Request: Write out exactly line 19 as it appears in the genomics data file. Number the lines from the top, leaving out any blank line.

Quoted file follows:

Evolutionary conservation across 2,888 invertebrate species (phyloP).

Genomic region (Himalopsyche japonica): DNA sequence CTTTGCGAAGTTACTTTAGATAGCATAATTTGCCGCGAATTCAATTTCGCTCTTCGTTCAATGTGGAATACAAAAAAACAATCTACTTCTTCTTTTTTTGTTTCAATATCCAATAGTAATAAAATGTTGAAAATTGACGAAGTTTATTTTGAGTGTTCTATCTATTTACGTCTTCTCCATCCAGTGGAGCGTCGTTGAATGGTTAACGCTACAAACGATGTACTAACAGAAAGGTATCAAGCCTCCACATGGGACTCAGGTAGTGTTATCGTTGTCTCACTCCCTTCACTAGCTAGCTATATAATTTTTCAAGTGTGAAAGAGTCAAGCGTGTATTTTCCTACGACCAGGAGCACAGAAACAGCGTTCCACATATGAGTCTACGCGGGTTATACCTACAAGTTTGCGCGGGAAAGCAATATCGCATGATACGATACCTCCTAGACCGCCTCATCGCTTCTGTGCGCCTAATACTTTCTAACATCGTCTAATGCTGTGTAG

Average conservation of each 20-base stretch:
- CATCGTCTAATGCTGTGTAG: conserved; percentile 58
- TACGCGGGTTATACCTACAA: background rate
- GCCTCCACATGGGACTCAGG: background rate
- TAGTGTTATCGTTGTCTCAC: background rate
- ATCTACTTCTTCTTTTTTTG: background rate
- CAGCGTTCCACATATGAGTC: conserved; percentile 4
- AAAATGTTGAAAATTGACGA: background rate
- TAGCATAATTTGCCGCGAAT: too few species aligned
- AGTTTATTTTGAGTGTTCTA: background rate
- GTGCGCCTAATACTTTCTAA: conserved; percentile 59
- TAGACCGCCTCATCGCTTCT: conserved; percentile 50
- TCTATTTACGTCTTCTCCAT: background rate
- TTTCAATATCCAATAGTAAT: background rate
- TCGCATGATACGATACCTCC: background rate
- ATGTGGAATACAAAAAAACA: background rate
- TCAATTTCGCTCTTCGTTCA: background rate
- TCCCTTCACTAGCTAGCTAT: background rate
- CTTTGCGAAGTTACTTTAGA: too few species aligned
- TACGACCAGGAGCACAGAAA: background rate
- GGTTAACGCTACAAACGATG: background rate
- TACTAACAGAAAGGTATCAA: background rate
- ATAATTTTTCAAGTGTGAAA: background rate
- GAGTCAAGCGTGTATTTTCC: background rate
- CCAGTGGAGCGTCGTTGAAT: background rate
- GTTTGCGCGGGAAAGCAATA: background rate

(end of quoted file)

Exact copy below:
- TCAATTTCGCTCTTCGTTCA: background rate